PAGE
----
TAIPEI (Taiwan News) — Video has surfaced on Chinese social media showing Taiwanese soldiers throwing rocks at a Chinese drone as it appears to hover over a military installation on an outer island.
Photo and video footage has appeared in recent days on Chinese social media platforms such as Weibo allegedly taken by a Chinese unmanned aerial vehicle (UAV). The photo, which shows Taiwanese soldiers looking up at a drone, was described by the Kinmen Defense Command (KDC) on Tuesday (Aug. 23) as a "civilian drone" flying over the Lieyu Garrison Battalion at 6 p.m. on Aug. 16.
A spokesman for the KDC on Wednesday (Aug. 24) told Taiwan News the drone was flying over the waters off the coast of Lieyu Township, but did not enter its airspace. The official emphasized that — as can be seen in the photo — one of the soldiers is holding a camera in his hand to take photos of the drone, as is the standard operating procedure (SOP) in such situations.
The representative said that because the UAV was still offshore, only a radio warning was issued. He said that flares were not fired because the UAV never entered the country's airspace.
He added the drone was at an elevation of approximately 1,000 meters and had taken the photo of the soldiers with a telephoto lens. The official also emphasized that the soldiers were situated at a monitoring station specifically positioned to monitor PLA aircraft flying in the area, and therefore the aircraft had not exposed a major military base.
However, the video then surfaced appearing to show two Taiwanese soldiers throwing rocks at the drone, with the first stone coming quite close, before a soldier with a rifle emerges. When asked to comment on the veracity of the video, the KDC at 6:40 p.m. on Wednesday evening issued a statement in which it confirmed that troops on Erdan Island had detected the intrusion of a "civilian" drone on Aug. 16.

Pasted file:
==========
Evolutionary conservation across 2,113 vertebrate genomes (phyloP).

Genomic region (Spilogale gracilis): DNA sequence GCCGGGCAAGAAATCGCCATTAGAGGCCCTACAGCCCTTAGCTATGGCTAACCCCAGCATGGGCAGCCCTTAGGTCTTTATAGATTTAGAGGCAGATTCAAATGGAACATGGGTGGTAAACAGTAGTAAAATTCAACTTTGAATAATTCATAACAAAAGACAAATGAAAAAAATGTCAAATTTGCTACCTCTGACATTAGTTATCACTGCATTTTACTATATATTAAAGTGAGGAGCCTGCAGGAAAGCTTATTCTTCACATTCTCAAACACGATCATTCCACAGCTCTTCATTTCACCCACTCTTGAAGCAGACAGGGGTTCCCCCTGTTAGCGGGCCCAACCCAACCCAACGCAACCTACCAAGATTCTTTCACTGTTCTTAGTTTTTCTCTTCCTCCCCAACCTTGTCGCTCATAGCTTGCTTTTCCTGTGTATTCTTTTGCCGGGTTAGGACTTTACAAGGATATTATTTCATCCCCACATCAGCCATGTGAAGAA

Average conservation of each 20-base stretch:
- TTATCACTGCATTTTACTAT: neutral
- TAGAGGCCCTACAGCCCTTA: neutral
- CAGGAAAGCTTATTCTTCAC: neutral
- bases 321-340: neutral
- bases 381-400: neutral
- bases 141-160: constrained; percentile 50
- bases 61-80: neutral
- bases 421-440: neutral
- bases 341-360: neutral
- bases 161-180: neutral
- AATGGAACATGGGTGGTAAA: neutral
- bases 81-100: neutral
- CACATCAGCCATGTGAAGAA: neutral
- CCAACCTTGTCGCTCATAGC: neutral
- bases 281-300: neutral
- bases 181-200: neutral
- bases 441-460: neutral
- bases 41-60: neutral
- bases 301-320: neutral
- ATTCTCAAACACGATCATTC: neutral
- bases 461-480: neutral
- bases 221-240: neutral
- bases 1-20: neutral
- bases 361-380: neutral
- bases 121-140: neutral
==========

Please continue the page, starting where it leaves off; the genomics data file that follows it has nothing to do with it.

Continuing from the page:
The command center stated that during the incident, officers and enlisted personnel on duty were "highly vigilant" and adopted SOP such as identification, response, and notification. The KDC then acknowledged that off-duty officers and enlisted soldiers standing on the grounds outside the monitoring station "spontaneously threw rocks and harassed the drone, and it immediately flew away."
The KDC emphasized that the troops guarding the outer island adhered to the principle of "preparing for war without seeking war," and further strengthened their vigilance with an attitude of "not escalating conflict and causing disputes," while they stuck to their posts and were prepared to deal with any emergencies at a moment's notice.
The KDC stated the intrusion of the "Chinese Communist Party (CCP) drones" not only tested Taiwan's military response, but also created disinformation by editing short video clips and disseminating them to the online community. This was combined with the actions of the "cyber army" in an attempt to sow division, alleged the KDC.
It then stressed that given the constant incursions by CCP drones, the armed forces can use various joint intelligence, surveillance, and reconnaissance methods to ascertain the situation. That means the intensity of the military's response will be based on the threat level of the enemy and the regulations for handling emergencies, per the KDC.
The command center called on Taiwanese to "work together and not be influenced by cognitive warfare waged by the enemy, which seeks to divide the unity between the military and the people."